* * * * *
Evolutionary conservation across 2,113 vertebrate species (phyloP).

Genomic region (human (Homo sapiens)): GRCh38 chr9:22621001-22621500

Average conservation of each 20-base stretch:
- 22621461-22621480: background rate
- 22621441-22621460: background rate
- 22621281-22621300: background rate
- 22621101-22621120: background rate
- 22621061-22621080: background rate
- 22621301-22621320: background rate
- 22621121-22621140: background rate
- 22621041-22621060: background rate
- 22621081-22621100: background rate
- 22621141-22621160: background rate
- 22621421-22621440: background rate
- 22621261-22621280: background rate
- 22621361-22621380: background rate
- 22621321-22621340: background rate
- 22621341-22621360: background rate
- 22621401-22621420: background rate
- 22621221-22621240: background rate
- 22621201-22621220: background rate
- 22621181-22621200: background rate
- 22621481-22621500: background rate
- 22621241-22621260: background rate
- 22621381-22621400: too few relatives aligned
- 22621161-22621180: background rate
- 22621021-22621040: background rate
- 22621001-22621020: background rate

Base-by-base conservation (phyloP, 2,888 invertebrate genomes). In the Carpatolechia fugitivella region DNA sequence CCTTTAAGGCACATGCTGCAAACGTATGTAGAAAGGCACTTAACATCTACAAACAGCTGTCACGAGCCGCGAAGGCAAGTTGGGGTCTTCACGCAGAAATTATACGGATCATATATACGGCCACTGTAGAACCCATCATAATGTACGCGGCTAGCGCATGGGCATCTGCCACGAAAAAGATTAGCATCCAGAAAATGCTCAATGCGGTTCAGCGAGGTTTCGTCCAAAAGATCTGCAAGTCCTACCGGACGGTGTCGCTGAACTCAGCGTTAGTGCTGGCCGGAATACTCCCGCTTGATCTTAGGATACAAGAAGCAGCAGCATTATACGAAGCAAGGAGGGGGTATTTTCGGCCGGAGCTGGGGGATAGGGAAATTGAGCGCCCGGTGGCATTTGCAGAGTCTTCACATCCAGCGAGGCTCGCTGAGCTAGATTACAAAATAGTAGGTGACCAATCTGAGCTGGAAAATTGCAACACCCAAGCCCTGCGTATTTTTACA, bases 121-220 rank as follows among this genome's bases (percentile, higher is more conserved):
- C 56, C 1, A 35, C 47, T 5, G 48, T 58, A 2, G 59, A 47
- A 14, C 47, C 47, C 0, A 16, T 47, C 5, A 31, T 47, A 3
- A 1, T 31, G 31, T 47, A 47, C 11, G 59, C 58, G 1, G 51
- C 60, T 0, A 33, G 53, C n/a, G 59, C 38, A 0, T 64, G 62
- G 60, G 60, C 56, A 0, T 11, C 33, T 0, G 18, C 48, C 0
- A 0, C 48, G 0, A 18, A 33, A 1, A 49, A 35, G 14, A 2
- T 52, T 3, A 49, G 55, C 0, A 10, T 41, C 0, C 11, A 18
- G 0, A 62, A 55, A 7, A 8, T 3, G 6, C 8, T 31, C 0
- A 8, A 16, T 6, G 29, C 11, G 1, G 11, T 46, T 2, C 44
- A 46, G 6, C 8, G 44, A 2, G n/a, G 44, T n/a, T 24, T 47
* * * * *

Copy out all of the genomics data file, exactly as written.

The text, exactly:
Evolutionary conservation across 2,113 vertebrate species (phyloP).

Genomic region (human (Homo sapiens)): GRCh38 chr9:22621001-22621500

Average conservation of each 20-base stretch:
- 22621461-22621480: background rate
- 22621441-22621460: background rate
- 22621281-22621300: background rate
- 22621101-22621120: background rate
- 22621061-22621080: background rate
- 22621301-22621320: background rate
- 22621121-22621140: background rate
- 22621041-22621060: background rate
- 22621081-22621100: background rate
- 22621141-22621160: background rate
- 22621421-22621440: background rate
- 22621261-22621280: background rate
- 22621361-22621380: background rate
- 22621321-22621340: background rate
- 22621341-22621360: background rate
- 22621401-22621420: background rate
- 22621221-22621240: background rate
- 22621201-22621220: background rate
- 22621181-22621200: background rate
- 22621481-22621500: background rate
- 22621241-22621260: background rate
- 22621381-22621400: too few relatives aligned
- 22621161-22621180: background rate
- 22621021-22621040: background rate
- 22621001-22621020: background rate

Base-by-base conservation (phyloP, 2,888 invertebrate genomes). In the Carpatolechia fugitivella region DNA sequence CCTTTAAGGCACATGCTGCAAACGTATGTAGAAAGGCACTTAACATCTACAAACAGCTGTCACGAGCCGCGAAGGCAAGTTGGGGTCTTCACGCAGAAATTATACGGATCATATATACGGCCACTGTAGAACCCATCATAATGTACGCGGCTAGCGCATGGGCATCTGCCACGAAAAAGATTAGCATCCAGAAAATGCTCAATGCGGTTCAGCGAGGTTTCGTCCAAAAGATCTGCAAGTCCTACCGGACGGTGTCGCTGAACTCAGCGTTAGTGCTGGCCGGAATACTCCCGCTTGATCTTAGGATACAAGAAGCAGCAGCATTATACGAAGCAAGGAGGGGGTATTTTCGGCCGGAGCTGGGGGATAGGGAAATTGAGCGCCCGGTGGCATTTGCAGAGTCTTCACATCCAGCGAGGCTCGCTGAGCTAGATTACAAAATAGTAGGTGACCAATCTGAGCTGGAAAATTGCAACACCCAAGCCCTGCGTATTTTTACA, bases 121-220 rank as follows among this genome's bases (percentile, higher is more conserved):
- C 56, C 1, A 35, C 47, T 5, G 48, T 58, A 2, G 59, A 47
- A 14, C 47, C 47, C 0, A 16, T 47, C 5, A 31, T 47, A 3
- A 1, T 31, G 31, T 47, A 47, C 11, G 59, C 58, G 1, G 51
- C 60, T 0, A 33, G 53, C n/a, G 59, C 38, A 0, T 64, G 62
- G 60, G 60, C 56, A 0, T 11, C 33, T 0, G 18, C 48, C 0
- A 0, C 48, G 0, A 18, A 33, A 1, A 49, A 35, G 14, A 2
- T 52, T 3, A 49, G 55, C 0, A 10, T 41, C 0, C 11, A 18
- G 0, A 62, A 55, A 7, A 8, T 3, G 6, C 8, T 31, C 0
- A 8, A 16, T 6, G 29, C 11, G 1, G 11, T 46, T 2, C 44
- A 46, G 6, C 8, G 44, A 2, G n/a, G 44, T n/a, T 24, T 47